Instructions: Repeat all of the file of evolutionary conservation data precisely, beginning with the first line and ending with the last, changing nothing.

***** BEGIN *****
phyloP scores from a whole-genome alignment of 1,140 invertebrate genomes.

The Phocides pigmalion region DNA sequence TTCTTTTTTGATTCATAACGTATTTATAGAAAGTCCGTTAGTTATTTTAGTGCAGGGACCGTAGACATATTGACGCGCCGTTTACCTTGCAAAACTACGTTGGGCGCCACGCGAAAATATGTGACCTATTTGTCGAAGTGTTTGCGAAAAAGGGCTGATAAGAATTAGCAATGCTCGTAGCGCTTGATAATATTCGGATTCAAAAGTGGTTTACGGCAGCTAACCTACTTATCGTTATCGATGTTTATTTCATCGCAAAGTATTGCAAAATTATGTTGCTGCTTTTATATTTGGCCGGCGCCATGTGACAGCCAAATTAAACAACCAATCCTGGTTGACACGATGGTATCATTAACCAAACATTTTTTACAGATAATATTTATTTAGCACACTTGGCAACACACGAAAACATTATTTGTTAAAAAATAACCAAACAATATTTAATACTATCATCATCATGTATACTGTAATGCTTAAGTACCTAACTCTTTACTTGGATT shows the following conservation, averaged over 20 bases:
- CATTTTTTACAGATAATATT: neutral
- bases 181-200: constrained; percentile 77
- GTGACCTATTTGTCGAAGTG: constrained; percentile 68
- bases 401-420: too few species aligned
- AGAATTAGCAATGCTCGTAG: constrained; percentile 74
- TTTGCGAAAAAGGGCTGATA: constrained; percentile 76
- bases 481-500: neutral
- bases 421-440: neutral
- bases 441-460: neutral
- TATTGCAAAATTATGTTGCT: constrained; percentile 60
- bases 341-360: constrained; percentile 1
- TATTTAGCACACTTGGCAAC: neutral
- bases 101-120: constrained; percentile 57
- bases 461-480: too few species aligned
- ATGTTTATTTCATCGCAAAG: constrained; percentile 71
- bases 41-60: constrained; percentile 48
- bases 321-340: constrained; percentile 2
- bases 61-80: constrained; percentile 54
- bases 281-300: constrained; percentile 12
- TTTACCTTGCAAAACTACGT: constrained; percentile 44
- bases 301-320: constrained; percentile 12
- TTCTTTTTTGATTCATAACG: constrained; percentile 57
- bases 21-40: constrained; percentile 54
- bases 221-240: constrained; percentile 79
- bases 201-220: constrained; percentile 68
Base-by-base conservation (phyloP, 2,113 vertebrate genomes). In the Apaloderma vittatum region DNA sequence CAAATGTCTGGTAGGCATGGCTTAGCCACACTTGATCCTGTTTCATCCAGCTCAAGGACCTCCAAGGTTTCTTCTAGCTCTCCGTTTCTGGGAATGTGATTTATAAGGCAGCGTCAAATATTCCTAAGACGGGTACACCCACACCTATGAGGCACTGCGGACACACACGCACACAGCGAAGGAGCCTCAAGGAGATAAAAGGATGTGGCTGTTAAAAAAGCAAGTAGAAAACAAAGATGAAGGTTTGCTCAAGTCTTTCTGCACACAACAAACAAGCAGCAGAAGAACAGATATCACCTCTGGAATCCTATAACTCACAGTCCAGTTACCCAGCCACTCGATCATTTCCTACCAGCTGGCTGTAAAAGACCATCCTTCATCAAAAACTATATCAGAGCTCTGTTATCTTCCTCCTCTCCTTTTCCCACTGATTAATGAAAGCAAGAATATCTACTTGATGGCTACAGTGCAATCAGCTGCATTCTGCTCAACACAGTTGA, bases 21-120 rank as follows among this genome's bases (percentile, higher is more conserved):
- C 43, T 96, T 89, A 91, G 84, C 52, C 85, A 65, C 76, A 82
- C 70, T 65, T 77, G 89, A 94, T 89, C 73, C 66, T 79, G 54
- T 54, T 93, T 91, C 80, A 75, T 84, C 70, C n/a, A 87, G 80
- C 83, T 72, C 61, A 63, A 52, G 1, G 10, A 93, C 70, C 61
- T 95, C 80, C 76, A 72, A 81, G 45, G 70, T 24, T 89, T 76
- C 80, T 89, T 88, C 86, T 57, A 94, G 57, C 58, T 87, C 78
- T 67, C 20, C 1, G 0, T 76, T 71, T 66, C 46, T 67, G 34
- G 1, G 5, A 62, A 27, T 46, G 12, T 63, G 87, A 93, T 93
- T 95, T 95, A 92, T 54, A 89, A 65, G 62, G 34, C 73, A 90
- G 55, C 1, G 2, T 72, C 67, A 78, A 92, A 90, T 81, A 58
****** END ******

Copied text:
phyloP scores from a whole-genome alignment of 1,140 invertebrate genomes.

The Phocides pigmalion region DNA sequence TTCTTTTTTGATTCATAACGTATTTATAGAAAGTCCGTTAGTTATTTTAGTGCAGGGACCGTAGACATATTGACGCGCCGTTTACCTTGCAAAACTACGTTGGGCGCCACGCGAAAATATGTGACCTATTTGTCGAAGTGTTTGCGAAAAAGGGCTGATAAGAATTAGCAATGCTCGTAGCGCTTGATAATATTCGGATTCAAAAGTGGTTTACGGCAGCTAACCTACTTATCGTTATCGATGTTTATTTCATCGCAAAGTATTGCAAAATTATGTTGCTGCTTTTATATTTGGCCGGCGCCATGTGACAGCCAAATTAAACAACCAATCCTGGTTGACACGATGGTATCATTAACCAAACATTTTTTACAGATAATATTTATTTAGCACACTTGGCAACACACGAAAACATTATTTGTTAAAAAATAACCAAACAATATTTAATACTATCATCATCATGTATACTGTAATGCTTAAGTACCTAACTCTTTACTTGGATT shows the following conservation, averaged over 20 bases:
- CATTTTTTACAGATAATATT: neutral
- bases 181-200: constrained; percentile 77
- GTGACCTATTTGTCGAAGTG: constrained; percentile 68
- bases 401-420: too few species aligned
- AGAATTAGCAATGCTCGTAG: constrained; percentile 74
- TTTGCGAAAAAGGGCTGATA: constrained; percentile 76
- bases 481-500: neutral
- bases 421-440: neutral
- bases 441-460: neutral
- TATTGCAAAATTATGTTGCT: constrained; percentile 60
- bases 341-360: constrained; percentile 1
- TATTTAGCACACTTGGCAAC: neutral
- bases 101-120: constrained; percentile 57
- bases 461-480: too few species aligned
- ATGTTTATTTCATCGCAAAG: constrained; percentile 71
- bases 41-60: constrained; percentile 48
- bases 321-340: constrained; percentile 2
- bases 61-80: constrained; percentile 54
- bases 281-300: constrained; percentile 12
- TTTACCTTGCAAAACTACGT: constrained; percentile 44
- bases 301-320: constrained; percentile 12
- TTCTTTTTTGATTCATAACG: constrained; percentile 57
- bases 21-40: constrained; percentile 54
- bases 221-240: constrained; percentile 79
- bases 201-220: constrained; percentile 68
Base-by-base conservation (phyloP, 2,113 vertebrate genomes). In the Apaloderma vittatum region DNA sequence CAAATGTCTGGTAGGCATGGCTTAGCCACACTTGATCCTGTTTCATCCAGCTCAAGGACCTCCAAGGTTTCTTCTAGCTCTCCGTTTCTGGGAATGTGATTTATAAGGCAGCGTCAAATATTCCTAAGACGGGTACACCCACACCTATGAGGCACTGCGGACACACACGCACACAGCGAAGGAGCCTCAAGGAGATAAAAGGATGTGGCTGTTAAAAAAGCAAGTAGAAAACAAAGATGAAGGTTTGCTCAAGTCTTTCTGCACACAACAAACAAGCAGCAGAAGAACAGATATCACCTCTGGAATCCTATAACTCACAGTCCAGTTACCCAGCCACTCGATCATTTCCTACCAGCTGGCTGTAAAAGACCATCCTTCATCAAAAACTATATCAGAGCTCTGTTATCTTCCTCCTCTCCTTTTCCCACTGATTAATGAAAGCAAGAATATCTACTTGATGGCTACAGTGCAATCAGCTGCATTCTGCTCAACACAGTTGA, bases 21-120 rank as follows among this genome's bases (percentile, higher is more conserved):
- C 43, T 96, T 89, A 91, G 84, C 52, C 85, A 65, C 76, A 82
- C 70, T 65, T 77, G 89, A 94, T 89, C 73, C 66, T 79, G 54
- T 54, T 93, T 91, C 80, A 75, T 84, C 70, C n/a, A 87, G 80
- C 83, T 72, C 61, A 63, A 52, G 1, G 10, A 93, C 70, C 61
- T 95, C 80, C 76, A 72, A 81, G 45, G 70, T 24, T 89, T 76
- C 80, T 89, T 88, C 86, T 57, A 94, G 57, C 58, T 87, C 78
- T 67, C 20, C 1, G 0, T 76, T 71, T 66, C 46, T 67, G 34
- G 1, G 5, A 62, A 27, T 46, G 12, T 63, G 87, A 93, T 93
- T 95, T 95, A 92, T 54, A 89, A 65, G 62, G 34, C 73, A 90
- G 55, C 1, G 2, T 72, C 67, A 78, A 92, A 90, T 81, A 58